Sometimes 360 videos suck. Two of the reasons why things get technically difficult are:
1. Parallax – things are broken
2. Unwanted rotation – and now you feel sick.
The distances between the entrance pupils of the lenses in the 360 camera array result in non-matching perspectives at the seams. The seams can be positioned so that pixels at a certain depth appear to be continuous, but the distortion has to change to accommodate depth changes. So if the camera is stationary and nothing is crossing between cameras, everything’s great. Otherwise you’re either about to spend a lot of time and effort, or things will end up looking messed up for various reasons.
Moving the camera is dangerous because experiencing a shaky or turny video in a head mounted display can give you a headache or motion sickness. Since the full sphere is captured the video can be rotated in post to lock the perspective, but you’re left with some artifacts.
motion blur – If the camera whip pans, everything gets blurry. Why would you whip pan a 360 camera? In POV sports or any head mounted applications, the camera can quickly get turned around.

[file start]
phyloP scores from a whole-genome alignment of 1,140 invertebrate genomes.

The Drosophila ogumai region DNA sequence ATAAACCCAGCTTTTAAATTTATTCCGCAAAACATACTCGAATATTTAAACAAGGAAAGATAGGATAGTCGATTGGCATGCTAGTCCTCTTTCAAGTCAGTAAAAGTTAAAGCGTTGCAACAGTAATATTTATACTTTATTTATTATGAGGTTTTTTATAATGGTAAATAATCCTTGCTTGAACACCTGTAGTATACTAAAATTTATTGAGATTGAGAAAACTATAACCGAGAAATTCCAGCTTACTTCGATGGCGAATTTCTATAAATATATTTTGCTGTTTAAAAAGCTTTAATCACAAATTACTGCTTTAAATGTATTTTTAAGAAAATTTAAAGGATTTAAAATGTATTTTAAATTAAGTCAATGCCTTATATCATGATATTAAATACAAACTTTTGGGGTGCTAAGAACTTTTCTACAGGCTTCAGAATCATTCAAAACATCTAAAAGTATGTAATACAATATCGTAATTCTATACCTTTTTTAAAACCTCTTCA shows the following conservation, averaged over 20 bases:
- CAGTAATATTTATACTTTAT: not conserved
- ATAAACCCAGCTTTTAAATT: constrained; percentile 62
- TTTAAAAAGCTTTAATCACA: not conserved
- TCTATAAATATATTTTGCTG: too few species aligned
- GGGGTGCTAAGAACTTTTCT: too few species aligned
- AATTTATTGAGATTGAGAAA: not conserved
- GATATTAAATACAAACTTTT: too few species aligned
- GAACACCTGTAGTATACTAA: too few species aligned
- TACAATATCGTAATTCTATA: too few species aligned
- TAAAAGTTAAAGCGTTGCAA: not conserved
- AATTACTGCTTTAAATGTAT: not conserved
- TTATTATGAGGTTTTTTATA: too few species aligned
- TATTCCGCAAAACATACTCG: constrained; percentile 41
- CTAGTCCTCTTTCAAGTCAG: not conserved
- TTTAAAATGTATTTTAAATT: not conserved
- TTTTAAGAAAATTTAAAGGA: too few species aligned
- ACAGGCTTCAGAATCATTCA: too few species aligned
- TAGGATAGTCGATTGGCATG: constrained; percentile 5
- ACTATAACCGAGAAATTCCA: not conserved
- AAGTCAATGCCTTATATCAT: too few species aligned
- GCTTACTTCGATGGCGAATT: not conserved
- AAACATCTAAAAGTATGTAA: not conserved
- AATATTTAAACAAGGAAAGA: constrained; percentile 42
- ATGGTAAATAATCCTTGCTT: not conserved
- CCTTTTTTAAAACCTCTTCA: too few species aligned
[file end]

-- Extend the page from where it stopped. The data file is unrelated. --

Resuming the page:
color, distortion and exposure differences – Camera lenses and sensors are all slightly different, and allowing the camera to rotate results in just the inconsistencies moving around in a stabilized video.
moving seams – Without a constant automatic depth sensing seam correction, when a shaky video is taken the seam gets pulled around areas of different depths. If that video is stabilized, then the stitch errors still fly around the stationary world.
There few mechanical stabilization options, and like usual no solution is good for everything. Since active gimbals are now everywhere and the parts are easy to find, I decided to make a general stabilized platform that any small camera could be mounted to opposed to building a specific rig around a stabilizer. After a few design revisions it ended up looking like this:
There are two brushless gimbal motors that control the pitch and roll rotation of the platform, there’s also a third motor on top to control the yaw.